I told my mother face-to-face. I told her that I was miserable and am not being honest with her, myself and everyone else about who I am and what I want. My mother has always been incredibly supportive of me so her reaction was that of full on support and love. She then advised me to get in contact with my father and tell him. This was a little bit harder for me, but I came out to my father through a 6 page pdf letter that I emailed to him in the middle of the night. He read it same time and like my mother, accepted me for all that I am and that I am not. My cousins had found out via social media but I also received a great reception from them. I came out to my grandmother as well, she didn’t understand much of the formal termination of it all but understood the crust of it and loves me regardless. I do not intend on coming out to every single member of my family, it feels incredibly unnecessary, I only told those closest to me and those who are present. So far I have received nothing but love from all corners of my life.
Do you wish you had told them sooner?
Most definitely. I just generally wish I had thought about it more all sooner and saved myself the pain of going through so much self-hate, dysphoria and fear in my teenage life. I missed a lot of my childhood cause I was so in my head about myself, so unsure and uncomfortable in self. But I am glad it happened regardless.
How is the transition for you?
Physically, I am having a great time watching my body change drastically from all round shape of it to how it now moves and exists in itself. Watching my body hair come into itself and my facial hair prosper. Having a great time watching my body shape change and seeing my body become visibly stronger and heavier. Oddly enough, I’m starting to look more and more like my mother and I love it so much.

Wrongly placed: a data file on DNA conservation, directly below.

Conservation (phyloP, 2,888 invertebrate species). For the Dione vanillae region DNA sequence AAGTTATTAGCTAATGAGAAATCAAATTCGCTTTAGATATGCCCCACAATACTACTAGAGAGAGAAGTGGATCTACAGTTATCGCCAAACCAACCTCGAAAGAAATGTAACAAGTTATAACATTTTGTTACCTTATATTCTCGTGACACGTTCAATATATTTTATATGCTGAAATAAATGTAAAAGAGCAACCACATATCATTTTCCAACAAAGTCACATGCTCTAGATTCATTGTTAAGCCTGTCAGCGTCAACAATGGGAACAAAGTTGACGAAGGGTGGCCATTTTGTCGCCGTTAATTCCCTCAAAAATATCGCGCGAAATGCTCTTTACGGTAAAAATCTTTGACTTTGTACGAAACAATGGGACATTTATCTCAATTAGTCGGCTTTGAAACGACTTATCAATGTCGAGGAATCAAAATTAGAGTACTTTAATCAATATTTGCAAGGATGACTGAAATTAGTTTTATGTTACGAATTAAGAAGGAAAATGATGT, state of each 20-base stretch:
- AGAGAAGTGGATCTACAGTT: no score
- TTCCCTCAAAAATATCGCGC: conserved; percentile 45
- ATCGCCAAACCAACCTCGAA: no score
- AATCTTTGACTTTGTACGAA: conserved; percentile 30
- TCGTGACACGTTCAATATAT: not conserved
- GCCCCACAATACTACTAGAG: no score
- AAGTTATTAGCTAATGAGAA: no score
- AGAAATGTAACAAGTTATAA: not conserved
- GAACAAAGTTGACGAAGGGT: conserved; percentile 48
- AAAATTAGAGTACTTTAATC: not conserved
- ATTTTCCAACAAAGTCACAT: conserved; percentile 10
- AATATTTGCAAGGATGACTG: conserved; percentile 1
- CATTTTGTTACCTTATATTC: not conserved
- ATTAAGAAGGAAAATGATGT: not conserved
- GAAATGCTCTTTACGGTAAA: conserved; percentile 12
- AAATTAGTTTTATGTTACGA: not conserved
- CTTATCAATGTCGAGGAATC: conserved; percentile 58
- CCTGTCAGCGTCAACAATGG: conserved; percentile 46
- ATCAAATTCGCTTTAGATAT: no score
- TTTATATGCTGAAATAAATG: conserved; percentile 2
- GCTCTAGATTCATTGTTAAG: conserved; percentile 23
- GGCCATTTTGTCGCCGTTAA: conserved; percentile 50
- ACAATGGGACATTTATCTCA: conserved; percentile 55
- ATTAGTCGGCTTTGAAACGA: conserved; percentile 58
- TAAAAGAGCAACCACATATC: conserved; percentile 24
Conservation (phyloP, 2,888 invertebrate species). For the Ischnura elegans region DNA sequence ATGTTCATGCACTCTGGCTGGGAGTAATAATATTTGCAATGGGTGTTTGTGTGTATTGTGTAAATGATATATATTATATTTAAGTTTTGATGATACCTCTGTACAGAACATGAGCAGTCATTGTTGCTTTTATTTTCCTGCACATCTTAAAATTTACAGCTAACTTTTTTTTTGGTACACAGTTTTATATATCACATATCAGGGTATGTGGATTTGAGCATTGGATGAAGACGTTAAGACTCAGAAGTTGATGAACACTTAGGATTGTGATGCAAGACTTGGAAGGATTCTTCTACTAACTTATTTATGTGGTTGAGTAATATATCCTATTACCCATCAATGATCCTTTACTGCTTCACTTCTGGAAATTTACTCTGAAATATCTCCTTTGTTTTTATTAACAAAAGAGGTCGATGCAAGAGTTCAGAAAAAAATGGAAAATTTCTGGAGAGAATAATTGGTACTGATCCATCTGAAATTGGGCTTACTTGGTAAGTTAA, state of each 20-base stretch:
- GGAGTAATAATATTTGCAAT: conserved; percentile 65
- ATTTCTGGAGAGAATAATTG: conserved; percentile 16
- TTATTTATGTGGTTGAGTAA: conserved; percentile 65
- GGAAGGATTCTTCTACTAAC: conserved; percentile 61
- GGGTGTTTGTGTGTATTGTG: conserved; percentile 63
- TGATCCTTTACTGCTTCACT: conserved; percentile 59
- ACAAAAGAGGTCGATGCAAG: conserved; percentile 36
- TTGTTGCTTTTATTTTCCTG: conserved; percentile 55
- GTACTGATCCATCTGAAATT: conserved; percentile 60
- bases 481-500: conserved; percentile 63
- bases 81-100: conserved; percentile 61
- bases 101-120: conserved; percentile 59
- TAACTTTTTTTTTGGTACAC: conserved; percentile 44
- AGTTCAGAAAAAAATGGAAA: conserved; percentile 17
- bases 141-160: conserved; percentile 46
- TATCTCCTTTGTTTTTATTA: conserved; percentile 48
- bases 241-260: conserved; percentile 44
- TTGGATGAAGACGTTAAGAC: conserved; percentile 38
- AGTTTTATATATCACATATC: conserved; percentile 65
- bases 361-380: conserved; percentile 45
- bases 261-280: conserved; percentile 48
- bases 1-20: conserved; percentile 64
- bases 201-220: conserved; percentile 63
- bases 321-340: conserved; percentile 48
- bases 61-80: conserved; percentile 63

It’s important to know that Medically Transitioning does not cure Mental Illnesses but can improve one’s mental state. So emotionally, I am a lot happier with myself and with the reality of being alive and growing older. I am actually aware of my existence and presence on the Earth, when before, I moved through life like a corpse awaiting its burial. However, I, like many other people who exist today, suffering from mental illnesses and severe depressive episodes. These have not been helped by my Medical Transition. In some way, they have been made worse? The thing about undergoing a Hormone Replacement Therapy with Testosterone is that it changes the way you respond to things around you. This is a chemical, so the effects are neurological (your brain is effected too). It can (in my case) ‘encourage one to be more impulsive and have a quicker ‘fight’ response than any other response (but it’s NOT why one would be, responding aggressively is still a conscious decision). This is something I have to actively work on every day of my life, for the rest of my life.
How are you now? Do you feel you’re finally living your best life?
Ultimately I am a lot happier and content with my life and myself. So yes, I would say I am living my best life at the moment.
What advice would you give a young person who’s going through their transitioning journey?
Some of us have quick effects after a short amount of time, others will only really start to see big changes after a year or a few. It’s important to never compare yourself and deem yourself ‘behind’ others. Give yourself and your body the space it needs, lower your expectations and celebrate what you have done more so what you haven’t yet done.